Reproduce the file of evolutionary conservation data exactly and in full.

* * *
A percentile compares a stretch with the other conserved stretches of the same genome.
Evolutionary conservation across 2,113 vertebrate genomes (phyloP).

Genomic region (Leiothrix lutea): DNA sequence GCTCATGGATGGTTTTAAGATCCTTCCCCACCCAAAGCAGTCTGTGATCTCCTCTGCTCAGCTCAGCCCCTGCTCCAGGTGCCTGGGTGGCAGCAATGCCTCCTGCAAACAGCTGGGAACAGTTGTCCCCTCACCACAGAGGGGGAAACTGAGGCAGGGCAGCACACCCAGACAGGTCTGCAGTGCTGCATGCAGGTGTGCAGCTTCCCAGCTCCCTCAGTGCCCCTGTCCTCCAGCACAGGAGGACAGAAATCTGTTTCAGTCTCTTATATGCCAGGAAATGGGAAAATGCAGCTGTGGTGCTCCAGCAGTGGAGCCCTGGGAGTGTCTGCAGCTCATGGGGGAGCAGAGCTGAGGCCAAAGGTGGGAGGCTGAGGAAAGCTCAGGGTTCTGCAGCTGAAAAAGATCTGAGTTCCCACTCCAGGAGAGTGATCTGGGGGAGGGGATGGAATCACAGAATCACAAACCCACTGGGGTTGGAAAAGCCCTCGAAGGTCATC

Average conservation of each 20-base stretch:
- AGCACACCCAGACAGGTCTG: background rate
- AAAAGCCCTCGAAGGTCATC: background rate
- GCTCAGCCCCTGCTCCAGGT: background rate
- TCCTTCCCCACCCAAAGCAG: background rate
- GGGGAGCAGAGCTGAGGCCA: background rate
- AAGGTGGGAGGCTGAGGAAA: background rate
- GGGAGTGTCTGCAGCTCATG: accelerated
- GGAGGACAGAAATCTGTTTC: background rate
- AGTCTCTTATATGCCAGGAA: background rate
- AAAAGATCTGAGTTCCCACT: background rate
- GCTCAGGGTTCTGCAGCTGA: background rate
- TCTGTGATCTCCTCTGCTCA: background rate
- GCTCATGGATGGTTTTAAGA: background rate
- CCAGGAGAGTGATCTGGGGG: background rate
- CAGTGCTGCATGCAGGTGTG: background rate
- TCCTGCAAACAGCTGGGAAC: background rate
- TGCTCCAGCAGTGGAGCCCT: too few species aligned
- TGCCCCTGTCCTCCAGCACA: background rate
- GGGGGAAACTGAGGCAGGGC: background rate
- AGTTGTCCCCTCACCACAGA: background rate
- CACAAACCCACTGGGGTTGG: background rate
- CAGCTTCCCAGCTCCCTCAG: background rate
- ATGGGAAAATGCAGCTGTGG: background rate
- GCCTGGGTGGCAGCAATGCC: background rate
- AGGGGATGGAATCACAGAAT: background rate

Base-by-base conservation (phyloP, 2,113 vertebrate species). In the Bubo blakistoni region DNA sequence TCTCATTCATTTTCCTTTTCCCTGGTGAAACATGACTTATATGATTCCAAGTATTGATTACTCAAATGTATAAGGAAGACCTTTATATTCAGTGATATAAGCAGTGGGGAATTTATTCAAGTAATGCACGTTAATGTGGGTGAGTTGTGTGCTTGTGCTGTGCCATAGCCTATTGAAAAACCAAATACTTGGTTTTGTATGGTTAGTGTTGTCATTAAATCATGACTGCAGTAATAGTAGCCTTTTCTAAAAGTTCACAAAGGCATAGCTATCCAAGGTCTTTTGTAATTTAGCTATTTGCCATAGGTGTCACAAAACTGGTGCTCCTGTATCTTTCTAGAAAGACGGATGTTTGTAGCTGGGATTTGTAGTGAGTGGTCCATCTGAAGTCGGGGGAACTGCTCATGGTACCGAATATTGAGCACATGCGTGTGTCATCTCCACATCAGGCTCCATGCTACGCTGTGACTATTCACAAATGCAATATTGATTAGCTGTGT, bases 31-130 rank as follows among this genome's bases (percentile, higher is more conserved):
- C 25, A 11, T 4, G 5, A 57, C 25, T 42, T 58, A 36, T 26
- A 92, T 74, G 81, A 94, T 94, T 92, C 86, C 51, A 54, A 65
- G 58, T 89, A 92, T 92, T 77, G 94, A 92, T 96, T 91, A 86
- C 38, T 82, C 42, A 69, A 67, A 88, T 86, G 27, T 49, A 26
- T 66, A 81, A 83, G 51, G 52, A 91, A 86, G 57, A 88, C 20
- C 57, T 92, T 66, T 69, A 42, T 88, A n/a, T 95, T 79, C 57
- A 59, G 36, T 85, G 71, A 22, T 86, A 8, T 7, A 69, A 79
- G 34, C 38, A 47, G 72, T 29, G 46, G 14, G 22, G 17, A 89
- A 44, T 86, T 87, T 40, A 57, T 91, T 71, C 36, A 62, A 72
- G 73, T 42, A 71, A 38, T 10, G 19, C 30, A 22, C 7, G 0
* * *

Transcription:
A percentile compares a stretch with the other conserved stretches of the same genome.
Evolutionary conservation across 2,113 vertebrate genomes (phyloP).

Genomic region (Leiothrix lutea): DNA sequence GCTCATGGATGGTTTTAAGATCCTTCCCCACCCAAAGCAGTCTGTGATCTCCTCTGCTCAGCTCAGCCCCTGCTCCAGGTGCCTGGGTGGCAGCAATGCCTCCTGCAAACAGCTGGGAACAGTTGTCCCCTCACCACAGAGGGGGAAACTGAGGCAGGGCAGCACACCCAGACAGGTCTGCAGTGCTGCATGCAGGTGTGCAGCTTCCCAGCTCCCTCAGTGCCCCTGTCCTCCAGCACAGGAGGACAGAAATCTGTTTCAGTCTCTTATATGCCAGGAAATGGGAAAATGCAGCTGTGGTGCTCCAGCAGTGGAGCCCTGGGAGTGTCTGCAGCTCATGGGGGAGCAGAGCTGAGGCCAAAGGTGGGAGGCTGAGGAAAGCTCAGGGTTCTGCAGCTGAAAAAGATCTGAGTTCCCACTCCAGGAGAGTGATCTGGGGGAGGGGATGGAATCACAGAATCACAAACCCACTGGGGTTGGAAAAGCCCTCGAAGGTCATC

Average conservation of each 20-base stretch:
- AGCACACCCAGACAGGTCTG: background rate
- AAAAGCCCTCGAAGGTCATC: background rate
- GCTCAGCCCCTGCTCCAGGT: background rate
- TCCTTCCCCACCCAAAGCAG: background rate
- GGGGAGCAGAGCTGAGGCCA: background rate
- AAGGTGGGAGGCTGAGGAAA: background rate
- GGGAGTGTCTGCAGCTCATG: accelerated
- GGAGGACAGAAATCTGTTTC: background rate
- AGTCTCTTATATGCCAGGAA: background rate
- AAAAGATCTGAGTTCCCACT: background rate
- GCTCAGGGTTCTGCAGCTGA: background rate
- TCTGTGATCTCCTCTGCTCA: background rate
- GCTCATGGATGGTTTTAAGA: background rate
- CCAGGAGAGTGATCTGGGGG: background rate
- CAGTGCTGCATGCAGGTGTG: background rate
- TCCTGCAAACAGCTGGGAAC: background rate
- TGCTCCAGCAGTGGAGCCCT: too few species aligned
- TGCCCCTGTCCTCCAGCACA: background rate
- GGGGGAAACTGAGGCAGGGC: background rate
- AGTTGTCCCCTCACCACAGA: background rate
- CACAAACCCACTGGGGTTGG: background rate
- CAGCTTCCCAGCTCCCTCAG: background rate
- ATGGGAAAATGCAGCTGTGG: background rate
- GCCTGGGTGGCAGCAATGCC: background rate
- AGGGGATGGAATCACAGAAT: background rate

Base-by-base conservation (phyloP, 2,113 vertebrate species). In the Bubo blakistoni region DNA sequence TCTCATTCATTTTCCTTTTCCCTGGTGAAACATGACTTATATGATTCCAAGTATTGATTACTCAAATGTATAAGGAAGACCTTTATATTCAGTGATATAAGCAGTGGGGAATTTATTCAAGTAATGCACGTTAATGTGGGTGAGTTGTGTGCTTGTGCTGTGCCATAGCCTATTGAAAAACCAAATACTTGGTTTTGTATGGTTAGTGTTGTCATTAAATCATGACTGCAGTAATAGTAGCCTTTTCTAAAAGTTCACAAAGGCATAGCTATCCAAGGTCTTTTGTAATTTAGCTATTTGCCATAGGTGTCACAAAACTGGTGCTCCTGTATCTTTCTAGAAAGACGGATGTTTGTAGCTGGGATTTGTAGTGAGTGGTCCATCTGAAGTCGGGGGAACTGCTCATGGTACCGAATATTGAGCACATGCGTGTGTCATCTCCACATCAGGCTCCATGCTACGCTGTGACTATTCACAAATGCAATATTGATTAGCTGTGT, bases 31-130 rank as follows among this genome's bases (percentile, higher is more conserved):
- C 25, A 11, T 4, G 5, A 57, C 25, T 42, T 58, A 36, T 26
- A 92, T 74, G 81, A 94, T 94, T 92, C 86, C 51, A 54, A 65
- G 58, T 89, A 92, T 92, T 77, G 94, A 92, T 96, T 91, A 86
- C 38, T 82, C 42, A 69, A 67, A 88, T 86, G 27, T 49, A 26
- T 66, A 81, A 83, G 51, G 52, A 91, A 86, G 57, A 88, C 20
- C 57, T 92, T 66, T 69, A 42, T 88, A n/a, T 95, T 79, C 57
- A 59, G 36, T 85, G 71, A 22, T 86, A 8, T 7, A 69, A 79
- G 34, C 38, A 47, G 72, T 29, G 46, G 14, G 22, G 17, A 89
- A 44, T 86, T 87, T 40, A 57, T 91, T 71, C 36, A 62, A 72
- G 73, T 42, A 71, A 38, T 10, G 19, C 30, A 22, C 7, G 0